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Mammograms may also spot heart disease, doctors say

April 4, 2016


NEW YORK ó Doctors in Manhattan are proposing dual duty for mammograms because the screening technology can spot a key sign of heart disease, which kills 10 times more women than breast cancer.

Digital mammography is an underappreciated tool that can provide vivid images of blood vessels and reveal risks that lead to heart attacks and strokes, said Dr. Laurie Margolies, an associate professor of radiology, and Dr. Harvey Hecht, a professor of medicine at Mount Sinaiís Icahn School of Medicine.

The physicians expect their proposal to stir debate when they present it this week at a meeting of the American College of Cardiology in Chicago.

"Historically, when reading mammograms we were taught that we have one job and one job only, and thatís to look for cancer," said Margolies, chief of breast imaging at Mount Sinai Hospitalís Dubin Breast Center. "But mammography is designed to reveal calcifications in the breast because calcifications can be an early sign of breast cancer."

Though calcium deposits in breast tissue are important in the diagnosis of cancer, blood vessels that branch throughout the breast can independently possess calcifications. Those deposits, Margolies said, are a salient signature of atherosclerosis, the narrowing of vessels marred by plaque.

Based on the new research involving nearly 300 women, Margolies said it is very likely that a patient may have no evidence of calcification associated with cancer, but may have obvious deposits in the branching arteries ó blood vessels in the breast ó suggestive of a risk for heart disease.

"The calcifications that are in the vessels look very different from cancer calcifications," Margolies said. She noted that calcifications in the vasculature show up sharp on digital mammograms just as tissue calcifications are clear in an image suggestive of cancer.

Hecht, director of cardiovascular imaging at Mount Sinaiís St. Lukeís Hospital, also in Manhattan, said the new research is the first relatively large study to determine whether mammography is a useful tool to screen for a major cardiovascular risk factor.

Earlier, smaller research projects, he said, also examined mammography to screen for heart disease, but they didnít fully explore the degree to which the technology could be an appropriate tool.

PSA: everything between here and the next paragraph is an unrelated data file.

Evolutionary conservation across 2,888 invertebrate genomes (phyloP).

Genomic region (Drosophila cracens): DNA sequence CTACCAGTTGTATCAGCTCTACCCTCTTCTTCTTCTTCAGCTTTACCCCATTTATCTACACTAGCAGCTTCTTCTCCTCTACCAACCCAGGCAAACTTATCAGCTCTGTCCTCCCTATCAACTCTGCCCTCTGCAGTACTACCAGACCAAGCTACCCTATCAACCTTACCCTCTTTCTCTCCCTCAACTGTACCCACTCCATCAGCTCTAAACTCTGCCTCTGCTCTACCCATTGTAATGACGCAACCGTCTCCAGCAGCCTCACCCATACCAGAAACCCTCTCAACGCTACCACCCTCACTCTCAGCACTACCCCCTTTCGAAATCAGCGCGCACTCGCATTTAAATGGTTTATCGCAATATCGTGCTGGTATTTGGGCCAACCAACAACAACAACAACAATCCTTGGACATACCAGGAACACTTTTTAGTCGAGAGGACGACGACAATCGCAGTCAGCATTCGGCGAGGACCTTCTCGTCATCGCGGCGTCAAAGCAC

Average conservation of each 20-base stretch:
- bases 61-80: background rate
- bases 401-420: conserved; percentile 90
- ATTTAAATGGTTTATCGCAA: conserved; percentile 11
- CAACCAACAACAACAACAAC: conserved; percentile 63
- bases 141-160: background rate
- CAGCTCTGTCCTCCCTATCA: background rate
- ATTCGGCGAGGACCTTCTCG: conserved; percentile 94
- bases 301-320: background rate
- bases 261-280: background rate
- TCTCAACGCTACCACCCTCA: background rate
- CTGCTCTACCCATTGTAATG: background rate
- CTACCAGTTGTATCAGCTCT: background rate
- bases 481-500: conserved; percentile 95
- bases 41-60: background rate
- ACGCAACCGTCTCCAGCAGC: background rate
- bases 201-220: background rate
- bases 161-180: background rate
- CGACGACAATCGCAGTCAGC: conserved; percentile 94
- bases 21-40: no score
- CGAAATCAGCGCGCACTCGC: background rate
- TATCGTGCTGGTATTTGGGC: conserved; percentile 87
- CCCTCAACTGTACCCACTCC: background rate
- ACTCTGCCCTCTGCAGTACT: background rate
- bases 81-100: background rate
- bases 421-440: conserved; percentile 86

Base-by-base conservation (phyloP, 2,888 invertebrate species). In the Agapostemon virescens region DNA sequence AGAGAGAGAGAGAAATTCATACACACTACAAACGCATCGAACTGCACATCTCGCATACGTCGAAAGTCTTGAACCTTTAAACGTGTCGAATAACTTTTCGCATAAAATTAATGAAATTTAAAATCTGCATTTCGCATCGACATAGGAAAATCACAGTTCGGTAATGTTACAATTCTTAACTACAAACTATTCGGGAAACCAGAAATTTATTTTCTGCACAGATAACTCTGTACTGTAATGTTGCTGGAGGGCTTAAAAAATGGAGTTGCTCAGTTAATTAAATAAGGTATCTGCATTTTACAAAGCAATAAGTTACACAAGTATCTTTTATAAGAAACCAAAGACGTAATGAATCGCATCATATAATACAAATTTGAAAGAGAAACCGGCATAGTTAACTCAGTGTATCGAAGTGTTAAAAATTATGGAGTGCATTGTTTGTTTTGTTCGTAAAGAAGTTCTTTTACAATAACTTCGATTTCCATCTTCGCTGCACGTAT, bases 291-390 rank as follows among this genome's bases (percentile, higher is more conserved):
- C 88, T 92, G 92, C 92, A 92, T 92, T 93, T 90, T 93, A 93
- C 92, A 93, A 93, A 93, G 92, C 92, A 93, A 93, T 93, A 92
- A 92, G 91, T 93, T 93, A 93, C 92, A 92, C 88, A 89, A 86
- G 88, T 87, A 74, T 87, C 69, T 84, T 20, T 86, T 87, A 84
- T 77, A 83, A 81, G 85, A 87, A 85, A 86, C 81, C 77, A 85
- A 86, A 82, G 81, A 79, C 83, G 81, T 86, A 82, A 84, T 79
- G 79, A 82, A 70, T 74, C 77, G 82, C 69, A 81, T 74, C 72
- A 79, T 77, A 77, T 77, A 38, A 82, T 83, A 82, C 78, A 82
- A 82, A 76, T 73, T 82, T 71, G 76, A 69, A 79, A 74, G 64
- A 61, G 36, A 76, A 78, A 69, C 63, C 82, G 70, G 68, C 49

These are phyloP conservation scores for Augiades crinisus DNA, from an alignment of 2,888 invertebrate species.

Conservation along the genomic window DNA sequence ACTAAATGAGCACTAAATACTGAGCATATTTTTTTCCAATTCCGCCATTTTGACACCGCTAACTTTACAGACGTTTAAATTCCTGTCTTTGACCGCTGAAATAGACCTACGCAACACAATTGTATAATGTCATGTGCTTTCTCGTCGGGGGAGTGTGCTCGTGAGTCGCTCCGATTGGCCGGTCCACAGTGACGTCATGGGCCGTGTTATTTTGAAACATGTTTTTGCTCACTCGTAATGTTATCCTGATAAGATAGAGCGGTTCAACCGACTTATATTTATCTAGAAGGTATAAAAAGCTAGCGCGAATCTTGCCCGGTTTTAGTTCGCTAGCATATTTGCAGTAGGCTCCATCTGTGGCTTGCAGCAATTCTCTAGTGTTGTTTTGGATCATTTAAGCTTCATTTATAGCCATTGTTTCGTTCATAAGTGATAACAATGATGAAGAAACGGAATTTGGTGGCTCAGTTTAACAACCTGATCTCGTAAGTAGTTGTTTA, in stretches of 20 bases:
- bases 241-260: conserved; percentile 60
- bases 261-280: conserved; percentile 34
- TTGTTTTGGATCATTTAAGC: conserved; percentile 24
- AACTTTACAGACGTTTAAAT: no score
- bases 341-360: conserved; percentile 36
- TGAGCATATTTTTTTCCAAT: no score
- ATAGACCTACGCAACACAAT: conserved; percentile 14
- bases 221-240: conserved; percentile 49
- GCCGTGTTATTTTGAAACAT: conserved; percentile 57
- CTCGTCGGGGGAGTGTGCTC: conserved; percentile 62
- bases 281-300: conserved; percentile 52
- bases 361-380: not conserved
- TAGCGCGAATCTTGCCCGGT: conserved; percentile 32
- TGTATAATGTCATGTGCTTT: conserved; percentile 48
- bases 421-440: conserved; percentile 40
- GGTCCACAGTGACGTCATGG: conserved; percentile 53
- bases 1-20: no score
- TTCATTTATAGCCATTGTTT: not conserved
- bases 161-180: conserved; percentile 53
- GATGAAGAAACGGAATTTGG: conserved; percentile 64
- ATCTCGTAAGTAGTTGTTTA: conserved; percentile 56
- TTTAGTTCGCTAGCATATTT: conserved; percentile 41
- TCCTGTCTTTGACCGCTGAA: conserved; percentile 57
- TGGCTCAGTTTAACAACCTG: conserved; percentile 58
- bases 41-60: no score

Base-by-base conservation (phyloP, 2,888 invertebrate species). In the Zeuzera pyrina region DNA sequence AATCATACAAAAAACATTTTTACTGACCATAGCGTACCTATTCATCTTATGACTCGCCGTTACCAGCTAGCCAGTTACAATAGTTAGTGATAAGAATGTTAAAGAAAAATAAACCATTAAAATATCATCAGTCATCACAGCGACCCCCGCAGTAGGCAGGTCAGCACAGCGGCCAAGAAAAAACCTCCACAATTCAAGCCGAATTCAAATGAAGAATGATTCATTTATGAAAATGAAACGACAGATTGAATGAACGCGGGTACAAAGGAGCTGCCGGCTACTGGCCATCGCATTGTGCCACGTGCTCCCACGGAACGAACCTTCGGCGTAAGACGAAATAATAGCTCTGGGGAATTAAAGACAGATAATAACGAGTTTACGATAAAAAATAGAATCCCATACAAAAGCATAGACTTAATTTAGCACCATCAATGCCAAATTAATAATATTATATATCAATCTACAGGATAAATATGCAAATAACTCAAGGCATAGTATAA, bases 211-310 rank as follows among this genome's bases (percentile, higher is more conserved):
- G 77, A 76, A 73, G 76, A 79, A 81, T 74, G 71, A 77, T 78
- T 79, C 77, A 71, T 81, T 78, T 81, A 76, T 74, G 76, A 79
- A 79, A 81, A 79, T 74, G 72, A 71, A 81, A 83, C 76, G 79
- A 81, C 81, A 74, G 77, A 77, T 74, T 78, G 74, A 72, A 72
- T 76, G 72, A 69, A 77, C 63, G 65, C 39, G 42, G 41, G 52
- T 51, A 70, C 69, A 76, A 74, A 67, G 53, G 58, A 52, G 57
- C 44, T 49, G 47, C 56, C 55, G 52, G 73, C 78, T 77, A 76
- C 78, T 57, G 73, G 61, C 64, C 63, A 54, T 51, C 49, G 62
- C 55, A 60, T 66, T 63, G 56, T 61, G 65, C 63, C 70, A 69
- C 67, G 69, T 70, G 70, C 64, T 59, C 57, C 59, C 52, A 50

The new analysis, Hecht added, is the first to show breast arterial calcification correlating with coronary artery calcification because in the study, women who had signs of arterial calcium deposits on a mammogram were confirmed through CT scans to have evidence of coronary artery deposits as well.

Moreover, Hecht said, the mammogram evidence turned out to be a more powerful predictor of heart disease risk than other well-established cardiovascular indicators such as high cholesterol, high blood pressure and diabetes.

"It takes less than 15 seconds to analyze," Hecht said of spotting arterial calcium deposits on a mammogram.

Dr. Stacey Rosen, vice president of womenís health at The Katz Institute for Womenís Health, a division of medical-care giant Northwell in New Hyde Park, said sheís excited about the new findings and plans to be in the audience a week from Saturday when Margolies and Hecht officially announce their findings.

"I think itís fascinating from a couple of points of view," Rosen, a cardiologist, said Wednesday, noting that the research is important because it means an existing technology may be used to help combat the biggest disease threat women face.

"This is also an opportunity to align different clinical groups to really look at womenís health needs in total. This presents an opportunity for practitioners to get out of their silos," Rosen said.

She emphasized that the work is still preliminary and needs to be replicated, but with solid science already undergirding the findings, Rosen said itís likely future research will support the notion that mammograms can be used to screen for signs of heart disease.

Margolies, meanwhile, said a single mammogram can yield results about cancer and heart disease at the same time.

"With no additional cost or radiation exposure, women can get this information through routine mammography," she said.

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